One of my limited, high-level Kickstarter rewards was "The Hadean Lands source code, in book form". I had these printed in January, I mailed them out last week, and some of my backers have already received them. They're a hit!
@zarfeblong Hadean Lands source book looks fantastic. If I7 source is readable in book form, this is about as good as I'd expect it to look. (-- @dan_sanderson)
My Hadean Lands Source Codex book arrived. Wow - really nicely done. I'm in love with this strange artifact. Thanks @zarfeblong! (-- @telehack)
@zarfeblong Book received, really nice! What service did you use? Did I7 output source that nice-looking or did you post-process a lot? (-- @dan_schmidt)
That last is an excellent question. Everybody deserves nicely-printed source code, so here's how I did it.
(Spoiler: here's my Python script.)
Inform 7 syntax-coloring is a solved problem... sort of. The I7 IDE does it, right? Syntax-coloring plugins have been contributed for several editors and tools. But, of course, none of them were exactly what I wanted. So I had to grab a shovel and start digging.
(Maybe I should avoid that metaphor, given the past month of Boston weather. Hm.)
The most prominent syntax-coloring tool that I'm aware of is Pygments. GitHub uses it. Pygments picked up Inform (6 and 7) support in release 2.0, which is why you can visit a GitHub page like this Kerkerkruip test extension and see nicely-colored source code.
...well, sort of nice. There are some obvious problems here. The latest version of Pygments does a better job (I guess GitHub is using a pre-release version?) but it's still not ideal.
For I7, I want just a few text styles:
- Ordinary code
- Comments -- italics
- Strings -- boldface
- Interpolations (square brackets) inside strings -- bold-italics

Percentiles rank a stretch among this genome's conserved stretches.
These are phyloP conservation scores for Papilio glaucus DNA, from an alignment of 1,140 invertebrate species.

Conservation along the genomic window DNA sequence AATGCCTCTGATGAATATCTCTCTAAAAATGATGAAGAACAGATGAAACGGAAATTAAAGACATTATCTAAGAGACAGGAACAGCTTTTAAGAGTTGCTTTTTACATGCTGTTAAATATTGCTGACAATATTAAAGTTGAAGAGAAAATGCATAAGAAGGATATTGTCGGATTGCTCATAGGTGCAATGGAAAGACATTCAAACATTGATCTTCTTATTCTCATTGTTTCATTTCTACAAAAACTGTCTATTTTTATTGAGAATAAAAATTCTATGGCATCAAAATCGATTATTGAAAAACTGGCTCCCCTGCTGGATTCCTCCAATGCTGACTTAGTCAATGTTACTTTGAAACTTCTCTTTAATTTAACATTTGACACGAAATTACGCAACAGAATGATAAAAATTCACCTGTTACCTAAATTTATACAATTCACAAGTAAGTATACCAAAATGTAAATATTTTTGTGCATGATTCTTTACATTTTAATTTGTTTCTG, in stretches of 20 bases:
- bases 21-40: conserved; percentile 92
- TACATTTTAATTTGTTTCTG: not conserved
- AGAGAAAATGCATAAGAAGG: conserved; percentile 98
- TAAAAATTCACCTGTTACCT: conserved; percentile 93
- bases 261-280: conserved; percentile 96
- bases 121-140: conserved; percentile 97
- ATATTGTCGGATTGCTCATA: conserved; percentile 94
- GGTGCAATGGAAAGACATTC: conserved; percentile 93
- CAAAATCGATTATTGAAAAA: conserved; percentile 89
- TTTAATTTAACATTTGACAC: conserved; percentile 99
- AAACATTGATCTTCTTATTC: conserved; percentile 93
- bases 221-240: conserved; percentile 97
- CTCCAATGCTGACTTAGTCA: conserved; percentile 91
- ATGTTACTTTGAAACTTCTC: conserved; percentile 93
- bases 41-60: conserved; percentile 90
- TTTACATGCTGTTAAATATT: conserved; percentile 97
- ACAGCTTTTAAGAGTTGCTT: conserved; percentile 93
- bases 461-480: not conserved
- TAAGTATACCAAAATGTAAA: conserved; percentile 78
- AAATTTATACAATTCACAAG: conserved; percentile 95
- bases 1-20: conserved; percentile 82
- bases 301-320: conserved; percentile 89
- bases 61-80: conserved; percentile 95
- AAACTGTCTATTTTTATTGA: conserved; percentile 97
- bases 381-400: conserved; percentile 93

- Headers -- large font
- Inform 6 inclusions -- fixed-width font
It's a little trickier because I6 inclusions can themselves contain comments and strings, so you also need fixed-italics and fixed-bold. That's still just eight styles total.
(Yes, you can further color I6 inclusions into seventeen styles based on the details of I6 syntax, but that's a terrible idea.) (I did toy with distinguishing I6 dictionary words from I6 strings, which is important for I6 programming, but I decided not to.)
Marking up I7 code this way is only moderately fiddly. (Fiddliest detail: I7 comments can be nested!) I've already written a BBEdit plugin that does it, so I just had to port the algorithm to Python and build a Pygments lexer class.
Problem solved... sort of. See, I decided to use Pygments's RTF formatter -- I wanted to generate RTF and then import it into AppleWorks. (I mean ClarisWorks. I mean iWorks. Oh, never mind--) What I found was that Pygments's RTF assumes a text-editor-like display -- all the same font, all the same font size. I had to hack around and repurpose some style attributes to get the effect I wanted.
Of course RTF is a terrible, stupid legacy format, but the Pygments people have done the hard work of figuring it out.